Nurses are the future of health care. The Affordable Care Act (ACA) (2010), ensuring access to health care for millions of Americans and emphasizing prevention and high quality health care, has placed nursing in the center of health care reform. More than any other health care workforce, baccalaureate and advanced practice nurses will provide basic health care to many of these newly insured Americans. With the ACA’s emphasis on quality and health, nurses can and must design health care systems that promote the health and well-being of people across the life-span. The Institute of Medicine’s report on the Future of Nursing (2010) provides a blueprint for health care systems led by nurses and a charge to nursing educators to design programs that produce nurses capable of leading this transformation of health care.

But we must act now. Nursing educators should work with practice, health system, legislative, and community partners to design and implement educational programs that produce a high quality, educated, and diverse nursing workforce that is prepared to improve health for key populations most in need of health care and to be agents of change in the evolving health care environment. Nursing Educators and their community partners must find ways to ensure access to the many who wish to be nurses, but who currently cannot be accommodated in nursing education programs in Delaware and across the county. This means thinking differently about how nurses are educated at the baccalaureate and graduate levels. It means ensuring educational career ladders and working with educational and practice partners to optimally use resources and increase accessibility to education for working nurses.

It’s a new day in Delaware and it’s a good one for nurses. The University of Delaware’s “Delaware will Shine” strategic initiative commits the University to Delawareans, diversity, partnership, engagement, and impact, all critical to meeting the challenges of health care in Delaware. This is a good foundation for the School of Nursing as it works to meet the challenges of preparing nurses who will provide health care in the state. Governor Markell’s recent signing of legislation authorizing the independent practice of advanced practice nurses in Delaware enables graduate nurses from the University of Delaware, School of Nursing to practice to the full extent of their education and training and to shape the emerging health care system.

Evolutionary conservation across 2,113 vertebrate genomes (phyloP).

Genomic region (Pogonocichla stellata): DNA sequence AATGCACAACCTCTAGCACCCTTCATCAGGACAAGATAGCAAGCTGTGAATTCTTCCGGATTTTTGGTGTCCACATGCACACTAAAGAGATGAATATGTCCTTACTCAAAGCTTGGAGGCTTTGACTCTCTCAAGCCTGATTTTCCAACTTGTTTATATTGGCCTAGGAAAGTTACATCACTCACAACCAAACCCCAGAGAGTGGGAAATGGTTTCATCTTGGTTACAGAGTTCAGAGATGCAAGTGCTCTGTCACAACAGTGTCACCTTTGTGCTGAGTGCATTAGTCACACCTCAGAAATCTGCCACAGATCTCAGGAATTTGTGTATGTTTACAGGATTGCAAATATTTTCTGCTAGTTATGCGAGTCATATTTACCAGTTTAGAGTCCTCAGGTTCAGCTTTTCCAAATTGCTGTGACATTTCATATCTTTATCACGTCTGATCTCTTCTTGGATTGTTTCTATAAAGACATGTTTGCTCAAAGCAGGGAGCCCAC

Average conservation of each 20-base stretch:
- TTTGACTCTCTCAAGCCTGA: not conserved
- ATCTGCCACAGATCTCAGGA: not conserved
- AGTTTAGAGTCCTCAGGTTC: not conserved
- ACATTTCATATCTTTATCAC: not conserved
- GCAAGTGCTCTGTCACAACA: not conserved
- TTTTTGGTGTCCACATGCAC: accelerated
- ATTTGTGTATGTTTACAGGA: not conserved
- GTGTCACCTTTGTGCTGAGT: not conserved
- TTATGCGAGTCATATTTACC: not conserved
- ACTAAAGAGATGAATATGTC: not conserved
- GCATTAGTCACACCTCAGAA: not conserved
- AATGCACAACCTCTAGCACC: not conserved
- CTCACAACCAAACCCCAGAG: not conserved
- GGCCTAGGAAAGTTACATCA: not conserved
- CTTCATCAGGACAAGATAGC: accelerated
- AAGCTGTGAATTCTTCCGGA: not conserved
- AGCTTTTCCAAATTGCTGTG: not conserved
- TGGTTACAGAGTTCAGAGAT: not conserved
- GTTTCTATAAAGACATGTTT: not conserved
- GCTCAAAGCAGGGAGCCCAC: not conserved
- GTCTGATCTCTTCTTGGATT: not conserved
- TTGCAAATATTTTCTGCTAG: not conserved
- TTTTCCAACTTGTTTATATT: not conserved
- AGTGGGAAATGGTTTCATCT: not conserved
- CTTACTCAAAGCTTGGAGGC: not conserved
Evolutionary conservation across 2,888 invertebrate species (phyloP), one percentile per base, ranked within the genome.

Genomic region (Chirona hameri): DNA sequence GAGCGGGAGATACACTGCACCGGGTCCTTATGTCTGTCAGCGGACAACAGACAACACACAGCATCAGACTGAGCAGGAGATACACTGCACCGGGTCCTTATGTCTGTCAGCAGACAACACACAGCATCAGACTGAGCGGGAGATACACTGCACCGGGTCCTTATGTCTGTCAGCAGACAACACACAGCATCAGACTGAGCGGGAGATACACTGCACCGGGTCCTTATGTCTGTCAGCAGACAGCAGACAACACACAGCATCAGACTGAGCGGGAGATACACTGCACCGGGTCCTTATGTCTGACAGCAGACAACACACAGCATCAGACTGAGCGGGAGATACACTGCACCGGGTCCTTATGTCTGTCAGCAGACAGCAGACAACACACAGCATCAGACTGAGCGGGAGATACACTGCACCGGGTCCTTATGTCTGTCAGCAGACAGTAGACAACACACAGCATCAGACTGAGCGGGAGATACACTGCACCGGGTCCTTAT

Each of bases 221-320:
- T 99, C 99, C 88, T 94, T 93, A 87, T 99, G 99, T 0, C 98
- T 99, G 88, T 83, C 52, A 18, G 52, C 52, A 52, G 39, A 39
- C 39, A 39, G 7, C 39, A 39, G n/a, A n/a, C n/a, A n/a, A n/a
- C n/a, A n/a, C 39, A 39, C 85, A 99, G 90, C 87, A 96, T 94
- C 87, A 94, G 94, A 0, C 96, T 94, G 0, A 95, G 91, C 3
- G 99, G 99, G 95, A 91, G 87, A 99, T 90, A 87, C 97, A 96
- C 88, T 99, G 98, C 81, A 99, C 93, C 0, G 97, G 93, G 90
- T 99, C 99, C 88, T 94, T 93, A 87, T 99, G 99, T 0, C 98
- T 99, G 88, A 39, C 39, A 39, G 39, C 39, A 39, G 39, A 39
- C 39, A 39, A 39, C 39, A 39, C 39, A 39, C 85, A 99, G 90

Emily Hauenstein

The School of Nursing is celebrating its 50th anniversary in 2016. Come join us in the School of Nursing as we begin to forge the next 50 years of nursing education and in leading health care into the future.

Emily Hauenstein

Emily J. Hauenstein, PhD, LCP, MSN, FAAN
Professor and Unidel Katherine L. Esterly Chair in Health Sciences
Senior Associate Dean for Nursing and Healthcare Innovation

So never lose an opportunity of urging a practical beginning, however small, for it is wonderful how often in such matters the mustard-seed germinates and roots itself. –Florence Nightingale